Katerina Bryant reviews 'The Secret Son' by Jenny Ackland

Katerina Bryant reviews 'The Secret Son' by Jenny Ackland

The Secret Son

by Jenny Ackland

Allen and Unwin, $29.99 pb, 327 pp, 9781925266160

Jenny Ackland, in her fine début novel, re-imagines Australia's historical landscape, exploring a fictional world in which Ned Kelly fathered a son. Delving into relationships that span generations and continents, Ackland merges the stories of James Kelly, a young man who fights at Gallipoli in 1915 but 'won't kill any man' and Cem, a lost young man looking to connect with his roots in the Turkish village of Hayat in the 1990s.

While the novel's protagonists are all men, The Secret Son repeatedly examines women's place in society; it shines a light on the domestic and professional spheres they inhabit. Ackland depicts the conflicting roles of men as perpetrators of violence against women and as protectors of women, as shown in Australia and Turkey at different times. The power and strength of women is a recurring theme. Seen through the lens of Cem, however, it feels as though Ackland is undecided as to whether Australia or Turkey is the safer space for women. This risks reducing a complex feminist and cultural discourse to an irrelevant comparison.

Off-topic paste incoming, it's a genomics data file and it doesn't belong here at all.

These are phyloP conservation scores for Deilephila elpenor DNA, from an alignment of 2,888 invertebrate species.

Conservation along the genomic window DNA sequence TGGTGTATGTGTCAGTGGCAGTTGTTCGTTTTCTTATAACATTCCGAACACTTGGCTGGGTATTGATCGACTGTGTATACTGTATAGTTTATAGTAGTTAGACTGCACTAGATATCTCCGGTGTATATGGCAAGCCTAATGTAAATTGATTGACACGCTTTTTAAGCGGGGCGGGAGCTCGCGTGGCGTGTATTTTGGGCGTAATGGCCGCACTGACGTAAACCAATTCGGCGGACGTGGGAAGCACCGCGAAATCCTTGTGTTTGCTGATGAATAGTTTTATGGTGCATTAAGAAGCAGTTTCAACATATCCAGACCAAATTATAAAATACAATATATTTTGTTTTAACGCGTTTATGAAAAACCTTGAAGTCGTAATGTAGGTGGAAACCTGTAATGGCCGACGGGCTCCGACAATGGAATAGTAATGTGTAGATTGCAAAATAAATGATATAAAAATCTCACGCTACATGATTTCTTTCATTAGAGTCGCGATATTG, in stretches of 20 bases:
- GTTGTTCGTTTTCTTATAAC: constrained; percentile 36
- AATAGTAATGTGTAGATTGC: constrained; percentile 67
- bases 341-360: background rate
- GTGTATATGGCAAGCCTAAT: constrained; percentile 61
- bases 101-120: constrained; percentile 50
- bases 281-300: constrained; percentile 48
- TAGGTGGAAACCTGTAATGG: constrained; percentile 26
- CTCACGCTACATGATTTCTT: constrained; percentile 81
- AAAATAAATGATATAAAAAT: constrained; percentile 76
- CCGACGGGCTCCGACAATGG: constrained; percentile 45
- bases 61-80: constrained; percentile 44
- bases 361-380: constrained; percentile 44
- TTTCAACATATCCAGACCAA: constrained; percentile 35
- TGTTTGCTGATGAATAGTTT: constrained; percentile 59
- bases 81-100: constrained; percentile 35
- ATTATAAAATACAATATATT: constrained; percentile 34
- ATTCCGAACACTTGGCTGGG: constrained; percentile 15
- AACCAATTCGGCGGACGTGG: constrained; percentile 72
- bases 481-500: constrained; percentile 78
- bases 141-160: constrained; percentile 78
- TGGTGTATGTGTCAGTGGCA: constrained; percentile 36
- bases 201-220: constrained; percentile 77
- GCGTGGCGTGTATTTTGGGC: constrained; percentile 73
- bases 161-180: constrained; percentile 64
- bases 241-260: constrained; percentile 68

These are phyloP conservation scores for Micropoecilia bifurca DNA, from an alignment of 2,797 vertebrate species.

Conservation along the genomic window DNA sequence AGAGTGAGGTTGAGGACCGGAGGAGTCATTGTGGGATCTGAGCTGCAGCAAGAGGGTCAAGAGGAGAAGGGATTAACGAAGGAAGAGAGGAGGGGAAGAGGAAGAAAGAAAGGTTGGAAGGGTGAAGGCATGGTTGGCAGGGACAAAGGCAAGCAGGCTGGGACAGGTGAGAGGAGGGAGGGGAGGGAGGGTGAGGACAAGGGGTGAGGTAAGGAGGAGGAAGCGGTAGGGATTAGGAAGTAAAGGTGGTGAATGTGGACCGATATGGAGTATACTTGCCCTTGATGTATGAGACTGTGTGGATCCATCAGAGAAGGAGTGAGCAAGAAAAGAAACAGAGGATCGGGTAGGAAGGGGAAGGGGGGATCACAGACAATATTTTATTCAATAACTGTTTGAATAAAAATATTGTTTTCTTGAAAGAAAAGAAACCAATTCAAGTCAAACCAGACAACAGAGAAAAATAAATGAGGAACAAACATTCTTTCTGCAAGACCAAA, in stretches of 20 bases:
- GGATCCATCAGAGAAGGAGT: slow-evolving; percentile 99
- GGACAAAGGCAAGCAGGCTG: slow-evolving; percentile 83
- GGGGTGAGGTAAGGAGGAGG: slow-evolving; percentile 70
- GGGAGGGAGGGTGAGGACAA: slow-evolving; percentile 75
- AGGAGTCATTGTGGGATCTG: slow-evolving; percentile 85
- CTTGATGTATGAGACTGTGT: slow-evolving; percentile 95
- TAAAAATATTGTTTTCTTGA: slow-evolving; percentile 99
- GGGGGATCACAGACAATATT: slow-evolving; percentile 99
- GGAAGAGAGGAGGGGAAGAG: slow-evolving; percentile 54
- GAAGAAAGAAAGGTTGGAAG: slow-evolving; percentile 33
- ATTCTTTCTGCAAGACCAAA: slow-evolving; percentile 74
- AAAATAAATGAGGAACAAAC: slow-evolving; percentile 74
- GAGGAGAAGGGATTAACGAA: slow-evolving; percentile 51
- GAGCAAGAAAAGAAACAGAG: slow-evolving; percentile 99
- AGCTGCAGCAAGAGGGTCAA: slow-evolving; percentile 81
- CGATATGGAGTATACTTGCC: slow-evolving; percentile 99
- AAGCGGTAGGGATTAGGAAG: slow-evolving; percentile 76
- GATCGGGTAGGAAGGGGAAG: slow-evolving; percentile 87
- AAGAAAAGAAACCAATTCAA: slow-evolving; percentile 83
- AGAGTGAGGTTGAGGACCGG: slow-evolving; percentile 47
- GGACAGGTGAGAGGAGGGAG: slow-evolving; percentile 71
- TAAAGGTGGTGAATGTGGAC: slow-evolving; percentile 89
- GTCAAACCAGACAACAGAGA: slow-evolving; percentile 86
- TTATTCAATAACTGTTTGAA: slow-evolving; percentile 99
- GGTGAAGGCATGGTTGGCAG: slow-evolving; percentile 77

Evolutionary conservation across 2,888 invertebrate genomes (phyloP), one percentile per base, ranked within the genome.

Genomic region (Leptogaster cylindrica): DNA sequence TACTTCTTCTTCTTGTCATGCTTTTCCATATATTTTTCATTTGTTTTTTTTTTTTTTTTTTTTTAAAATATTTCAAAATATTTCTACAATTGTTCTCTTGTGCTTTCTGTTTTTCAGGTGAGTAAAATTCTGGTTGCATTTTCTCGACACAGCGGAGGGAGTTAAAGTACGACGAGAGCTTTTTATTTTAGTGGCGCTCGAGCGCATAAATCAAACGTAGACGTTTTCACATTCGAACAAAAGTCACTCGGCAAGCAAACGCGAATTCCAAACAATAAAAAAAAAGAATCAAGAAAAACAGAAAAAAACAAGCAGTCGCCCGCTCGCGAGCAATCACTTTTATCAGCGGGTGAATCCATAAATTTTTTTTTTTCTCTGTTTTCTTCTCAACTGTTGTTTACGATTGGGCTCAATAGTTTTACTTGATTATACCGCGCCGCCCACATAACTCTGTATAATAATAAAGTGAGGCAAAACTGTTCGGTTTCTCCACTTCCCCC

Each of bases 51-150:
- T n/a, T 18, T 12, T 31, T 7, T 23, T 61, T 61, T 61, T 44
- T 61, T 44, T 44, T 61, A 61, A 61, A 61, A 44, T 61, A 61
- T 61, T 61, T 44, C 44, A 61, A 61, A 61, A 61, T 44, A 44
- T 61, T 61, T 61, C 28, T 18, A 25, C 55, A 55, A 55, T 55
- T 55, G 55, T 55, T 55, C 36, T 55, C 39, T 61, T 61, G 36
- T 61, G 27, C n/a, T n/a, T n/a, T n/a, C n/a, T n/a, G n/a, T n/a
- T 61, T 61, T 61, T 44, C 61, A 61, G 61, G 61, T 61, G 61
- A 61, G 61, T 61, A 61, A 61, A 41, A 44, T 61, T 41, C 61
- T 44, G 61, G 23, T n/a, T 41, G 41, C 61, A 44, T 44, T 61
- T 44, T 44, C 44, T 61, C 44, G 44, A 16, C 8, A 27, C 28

Read the rest of this article by purchasing a subscription to ABR Online, or subscribe to the print edition to receive access to ABR Online free of charge.

If you are a single issue subscriber you will need to upgrade your subscription to view back issues.

If you are already subscribed, click here to log in.

Katerina Bryant

Katerina Bryant

Katerina Bryant is a writer, editor, critic and law student based in Adelaide. Her work has appeared in journals such as Voiceworks, Overland Online and the Meanjin Blog. She edits nonfiction for Voiceworks.

Social Profiles

Leave a comment

Please note that all comments must be approved by ABR and comply with our Terms & Conditions.

NB: If you are an ABR Online subscriber or contributor, you will need to login to ABR Online in order to post a comment. If you have forgotten your login details, or if you receive an error message when trying to submit your comment, please email your comment (and the name of the article to which it relates) to comments@australianbookreview.com.au. We will review your comment and, subject to approval, we will post it under your name.